story to find out more.
Beer is brewed from malted
barley. ARS scientists are searching for enzymes that will make barley
withstand the high heat of the malting process. Click the image for more
information about it.
New Enzymes Boost Alcohol Production
By Erin Peabody
September 7, 2006
What do ethanol, baked goods and beer have in common? These products,
and the industries that make them, are among the latest beneficiaries of
studies conducted by the Agricultural Research Service (ARS), the U.S.
Department of Agriculture's chief scientific research agency.
ARS plant physiologist
Henson and colleagues in the agency's
Crops Research Unit at Madison, Wis., have designed three heat-loving
barley enzymes that perform exceptionally well at temperatures hovering above
70 degrees Celsius, or about 160 degrees Fahrenheit.
Thanks to their distinctive heat tolerance, these barley enzymes can
yield up to 30 percent more sugar than enzymes found in conventional barley
lines. More sugar means more fermentable product for brewing beerand more
sugar for converting into ethanol-based fuels.
A premium barley line is not only great news for industry, it's also a
boon to the nation's barley growers, who earn up to a dollar more per bushel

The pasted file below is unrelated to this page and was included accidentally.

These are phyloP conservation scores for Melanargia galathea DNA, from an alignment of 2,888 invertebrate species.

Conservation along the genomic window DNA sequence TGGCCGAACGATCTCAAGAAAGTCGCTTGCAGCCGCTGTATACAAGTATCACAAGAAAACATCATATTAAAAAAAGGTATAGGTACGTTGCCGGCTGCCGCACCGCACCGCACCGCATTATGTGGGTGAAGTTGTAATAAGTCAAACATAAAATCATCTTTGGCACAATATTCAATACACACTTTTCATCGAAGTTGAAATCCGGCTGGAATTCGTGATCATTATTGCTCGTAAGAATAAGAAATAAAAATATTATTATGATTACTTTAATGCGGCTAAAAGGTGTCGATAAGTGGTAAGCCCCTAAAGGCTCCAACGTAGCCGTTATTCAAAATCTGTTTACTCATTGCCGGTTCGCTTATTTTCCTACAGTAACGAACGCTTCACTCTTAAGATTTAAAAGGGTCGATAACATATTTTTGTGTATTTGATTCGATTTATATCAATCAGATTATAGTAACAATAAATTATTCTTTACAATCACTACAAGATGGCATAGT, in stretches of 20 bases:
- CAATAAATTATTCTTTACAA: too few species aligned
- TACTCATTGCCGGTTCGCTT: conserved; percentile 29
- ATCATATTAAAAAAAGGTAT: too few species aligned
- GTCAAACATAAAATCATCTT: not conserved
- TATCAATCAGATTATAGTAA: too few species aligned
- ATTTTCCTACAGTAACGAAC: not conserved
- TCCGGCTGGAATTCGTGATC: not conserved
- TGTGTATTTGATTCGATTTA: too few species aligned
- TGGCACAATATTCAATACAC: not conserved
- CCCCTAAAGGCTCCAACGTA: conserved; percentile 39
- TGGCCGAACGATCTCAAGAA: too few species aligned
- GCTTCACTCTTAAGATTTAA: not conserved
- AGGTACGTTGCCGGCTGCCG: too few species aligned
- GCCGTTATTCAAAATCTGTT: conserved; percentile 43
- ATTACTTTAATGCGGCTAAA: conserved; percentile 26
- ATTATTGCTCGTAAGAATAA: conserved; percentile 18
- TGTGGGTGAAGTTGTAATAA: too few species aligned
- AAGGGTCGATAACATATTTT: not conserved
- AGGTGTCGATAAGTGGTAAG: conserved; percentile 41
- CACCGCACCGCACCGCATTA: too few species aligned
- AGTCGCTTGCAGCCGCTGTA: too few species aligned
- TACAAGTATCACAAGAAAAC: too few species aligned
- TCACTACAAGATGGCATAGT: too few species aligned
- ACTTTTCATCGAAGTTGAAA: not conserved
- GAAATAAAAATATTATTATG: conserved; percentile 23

for top-of-the-line barley varieties suited for ethanol and beer production.
Today's barley enzymes become severely sluggish when they're thrust
into superheated temperatures. But while the heat dulls the enzymes' catalyzing
abilities, it is a necessary evil. It's vital for loosening up the barley's
starches and readying them for conversion into sugar.
For example, at high temperatures, alpha-glucosidaseone of the
most important barley enzymes for turning starches into fermentable sugars
during beer-makinghas less than 5 percent of the activity it normally
Hopefully, that's about to change. With Henson's discovery, barley
plants containing the new-and-improved enzymes may only be a couple of years
The enzymes weren't developed for breeding into current barley plants.
Instead, the researchers are using them as a search tool to scan vast
collections of barley plants for accessions already possessing the desirable
With so much genetic diversity to sift through and mine, Henson says
it's probable that the impressive heat-tolerant enzymes are out there. They
just need to be discovered.
in the September 2006 issue of Agricultural Research magazine.